That scene in the train. Julieta is in her twenties, and an older man starts to chat to her. She leaves, and starts to talk to a younger man- she did not like the way the other was looking at her. Then the train emergency brakes, and we see her flung forward painfully. The younger man finds that the older man has killed himself. I had not seen the sexual tension until she complained- why can she not just be friendly, I thought, until she said, and my sympathy went to her again. And- not talking to someone cannot make them kill themself- but-

I could be thinking about this film for days. I suppose I want the protagonist to be a hero- the “male fantasy” of striving heroically and winning through, which H found so dull. This is far more complex. That housekeeper. That scene in the classroom. Being a proof-reader, rather than a teacher- “I found a job which I could do from home”. Together it makes up a life, a character, luck choices and personality. I loved her, then I hated her, now she just is. If I saw it again, I might pigeonhole the incidents, give her marks out of ten for moral worth, but not knowing might be better.

Pedro Almodovar

Recent drama

Dicte, about a Danish journalist, has a blistering opening. Why would a woman have a towel over her eyes as she gave birth? So she would not see the child before it is taken from her, for adoption. Decades later she sees her mother, calls out to her, and her mother and father ignore her, going into a building which we see is a Jehovah’s Witness church.

After that, it becomes predictable and silly. It is aimed at me: Middle-aged woman saves the day! She gets involved with a criminal surrogate mother ring, against journalistic ethics I understand, steals her colleague’s photographs and gives them to the police yet gets forgiven, and through a series of improbable coincidences apprehends the baddies. Meanwhile her recently divorced ex-husband is an idiot, and she has meaningful conversations with her teenage daughter who loves and respects her, and sex with a dishy paediatrician. Everything is about her feelings.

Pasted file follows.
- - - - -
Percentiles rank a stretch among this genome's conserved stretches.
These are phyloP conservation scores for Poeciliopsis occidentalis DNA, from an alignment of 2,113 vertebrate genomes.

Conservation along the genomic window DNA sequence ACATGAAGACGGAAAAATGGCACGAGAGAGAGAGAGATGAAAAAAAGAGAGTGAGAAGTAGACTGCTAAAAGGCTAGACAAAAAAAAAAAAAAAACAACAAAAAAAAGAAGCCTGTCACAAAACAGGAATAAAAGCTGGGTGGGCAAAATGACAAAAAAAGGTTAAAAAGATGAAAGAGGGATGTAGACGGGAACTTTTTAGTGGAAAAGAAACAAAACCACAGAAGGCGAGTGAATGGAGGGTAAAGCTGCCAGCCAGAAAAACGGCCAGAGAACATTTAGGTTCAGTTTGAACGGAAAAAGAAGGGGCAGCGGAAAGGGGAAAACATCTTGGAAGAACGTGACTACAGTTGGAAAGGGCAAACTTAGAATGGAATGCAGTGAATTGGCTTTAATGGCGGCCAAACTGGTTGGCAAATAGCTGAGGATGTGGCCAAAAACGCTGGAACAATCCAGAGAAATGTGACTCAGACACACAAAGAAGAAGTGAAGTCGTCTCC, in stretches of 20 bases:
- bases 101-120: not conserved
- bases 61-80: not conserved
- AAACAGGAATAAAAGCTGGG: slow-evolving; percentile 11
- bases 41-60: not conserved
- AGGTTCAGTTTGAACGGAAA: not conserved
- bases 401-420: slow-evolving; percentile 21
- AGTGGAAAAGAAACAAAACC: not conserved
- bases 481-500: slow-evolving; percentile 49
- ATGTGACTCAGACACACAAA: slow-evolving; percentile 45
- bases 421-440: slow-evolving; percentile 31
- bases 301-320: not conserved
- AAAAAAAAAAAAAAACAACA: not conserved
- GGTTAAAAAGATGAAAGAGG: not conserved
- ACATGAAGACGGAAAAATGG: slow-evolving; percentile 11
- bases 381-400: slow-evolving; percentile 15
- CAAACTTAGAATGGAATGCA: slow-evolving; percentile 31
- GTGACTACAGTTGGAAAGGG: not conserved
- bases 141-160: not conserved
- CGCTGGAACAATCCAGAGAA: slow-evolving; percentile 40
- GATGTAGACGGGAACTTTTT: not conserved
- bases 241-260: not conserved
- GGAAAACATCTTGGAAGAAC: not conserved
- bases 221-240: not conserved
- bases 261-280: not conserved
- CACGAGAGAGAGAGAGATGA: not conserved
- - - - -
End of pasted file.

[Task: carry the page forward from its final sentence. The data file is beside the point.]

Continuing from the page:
Aimed at young men starting their first job is New Blood. Young man starting his first serious job saves the day! The new trainee detective constable sees the connections the thick sergeant, who resents him, does not see. He finds a photograph, and finds three of the five people in it have been killed in the past month. Through a series of improbable coincidences, he finds a fourth man, who seems unperturbed that he has something in common with three people who have just died violent deaths. The police sergeant, however, does not notice this oddity. I quite liked the two robotic female assassins. There’s a moment when one of them shoots the witness, but not the Young Hero who is standing beside him, with a whole magazine from an assault rifle, and changes magazine before he thinks to run away. Which multinational corporation is the baddie? Both of them! One is murdering subjects of a medical research programme which went wrong, and the other seeks to reveal this to cause a share collapse and engineer a takeover. Both fail, and the beautiful young assassins murder the executive of one- I did not know which, but it did not matter.

Much, much better is Disparue, about a teenager murdered in Lyon. The city is beautiful: the river with the bridges, the trams, the wide streets. The mother is beautiful, and the camera sits on her face as single muscles in it move, showing changing emotions so beautifully. You have to notice details, like the name of the police officer’s boyfriend on her mobile phone, to follow it. Through a series of reasonable deductions, the police find the clues. They go to see the mother of the prostitute Jenny, a witness. “I had a daughter called Veronique” says the mother, and I gasp at the shock, and the economy of its delivery- what it says about their relationship!

The third is the last series of The Musketeers. Well, bad guys plot, good guys discover them, and after a bit of running about, shouting and sword-play Good Triumphs- it gets repetitive, and scenes of men in rough taverns do too. I am very bored. I have little to do. Much, much better is Versailles. The King sees his new-born baby is black, and his very very intense face gets a degree more intense. His brother attends a ball in a lady’s gown, and I am utterly delighted. Oh for a drama aimed at middle-aged trans women!

Signac, portrait of Felix Feneon